A dreadful film with a needlessly convoluted storyline, weird characterizations and dismal action scenes.
Plot: A mercenary is tasked with transporting a mysterious young woman from Eastern Europe to New York City in a dystopian future.
Review: I haven’t read the book this was based on, Babylon Babies, which was published in 1999, but it’s starring Vin Diesel, so I figured, how bad could it be, right? Sometimes, when you’re perusing the movie store and need a movie to get that 2 for $10 special, you’re willing to take a leap of faith.
Well, sometimes those leaps of faith miss – badly. This is one of those occasions. Babylon A.D. is a horrifically bad movie. Horrifically. Despite my better impulses, I sat through the entire thing – I think mostly to see if there would be a point to what I had, at that time, spent over an hour watching. By the end, I was terribly unsatisfied and wished I had spent the 100 minutes of watching the film doing something more constructive, like watching paint dry.
The movie’s plot starts out simple enough – Vin Diesel has to take Melanie Thierry from Europe to America. Michelle Yeoh comes along because she has watched over Thierry since she was a baby – okay, whatever, Michelle Yeoh always makes things better. Along the way, they come across a mysterious parkour gang, a Russian sub, a crazed church cult and a large man in a fighting cage. There’s a bunch of babble that alludes to immaculate conception, clairvoyance and A.I. being implanted in newborns. None of it makes sense, and the narrative is beyond choppy. I honestly kind of understood everything without understanding any of it. The plot for this movie stank of trying to be more than its surface, but in the end – it just stank.
The characters were also kind of weird. Vin Diesel was Vin Diesel – he’s the gruff anti-hero with a heart of gold he’s played in the Fast and the Furious movies. Michelle Yeoh is rock-solid but seems somewhat embarrassed to be in the film at times. Melanie Thierry is all over the place. I could not figure her out – she’d scream and act out and then be all calm. She’d try to get with Vin Diesel (which came out of nowhere) and then be all pensive and shy. It was just really damn weird, and I would love to have heard the direction she was given for her character. An unrecognizable Gerard Depardieu was actually quite fun as an Eastern European terrorist, but Charlotte Rampling, Lambert Wilson and Mark Strong all struggle in this movie to give the trite dialogue any meaning or purpose. They’ve all done better than this film.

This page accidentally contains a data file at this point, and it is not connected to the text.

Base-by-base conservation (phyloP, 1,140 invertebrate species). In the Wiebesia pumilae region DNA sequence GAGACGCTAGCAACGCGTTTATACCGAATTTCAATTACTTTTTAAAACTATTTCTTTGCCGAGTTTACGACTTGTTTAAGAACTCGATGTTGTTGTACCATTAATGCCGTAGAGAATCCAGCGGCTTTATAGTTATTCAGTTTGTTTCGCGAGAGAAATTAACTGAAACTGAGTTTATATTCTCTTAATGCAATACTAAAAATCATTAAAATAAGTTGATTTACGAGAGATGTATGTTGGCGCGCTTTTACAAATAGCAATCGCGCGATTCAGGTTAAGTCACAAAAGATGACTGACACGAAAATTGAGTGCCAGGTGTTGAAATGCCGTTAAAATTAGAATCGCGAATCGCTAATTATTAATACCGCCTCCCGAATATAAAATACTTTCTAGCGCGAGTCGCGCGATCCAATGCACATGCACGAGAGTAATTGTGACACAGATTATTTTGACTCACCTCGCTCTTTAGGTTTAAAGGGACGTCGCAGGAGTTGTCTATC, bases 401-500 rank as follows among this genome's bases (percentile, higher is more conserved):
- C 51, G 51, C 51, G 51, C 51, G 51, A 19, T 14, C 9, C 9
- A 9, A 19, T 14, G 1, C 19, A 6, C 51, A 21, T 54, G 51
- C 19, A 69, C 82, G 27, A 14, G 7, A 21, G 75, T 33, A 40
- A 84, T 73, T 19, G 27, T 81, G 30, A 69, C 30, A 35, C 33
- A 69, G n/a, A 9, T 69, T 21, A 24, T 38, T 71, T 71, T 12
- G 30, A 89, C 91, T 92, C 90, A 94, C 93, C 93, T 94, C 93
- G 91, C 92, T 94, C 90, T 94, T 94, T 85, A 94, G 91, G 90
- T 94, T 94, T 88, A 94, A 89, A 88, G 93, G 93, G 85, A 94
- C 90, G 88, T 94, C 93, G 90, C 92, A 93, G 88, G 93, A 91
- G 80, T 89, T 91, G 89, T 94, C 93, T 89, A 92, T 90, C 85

Now let’s move to the action – which, again, was just frickin’ weird. You had all sorts of shaky-cam, which was uber-annoying in the fight club because it was the first real action we got, and you couldn’t see a damned thing. Then, there would be scenes where they would do slow-motion so you could see a particular hit or a missile rocketing by someone’s face. Then back to quickly edited shaky-cam. Rinse and repeat. It was a blend of awful. You have one of the world’s biggest action stars in Vin Diesel, and you have a living legend martial artist like Michelle Yeoh, and you don’t utilize them properly? That’s just frigging criminal.
As for the rest, the cinematography is nice in parts but drab and uninspiring in others (it was literally like two different people made this movie). The soundtrack was generic, though I did enjoy the opening song. I think somewhere, buried under the layers of shit, there was a decent movie somewhere, but it just got lost in what it was trying to be, so it was a hodge-podge mismatch of nonsense.
Oh, and I saw the “unrated and raw” cut that gave 11 more minutes than the theatrical release. I don’t think the theatrical release would have been much better, though there was a scene at the end of that cut different from the unrated one. I read up on it, and all I can say is, doesn’t sound like I missed much. Do yourself a favour, though and skip this one because, believe me, there’s few things that you could spend 100 minutes on that would be worse than watching this mess.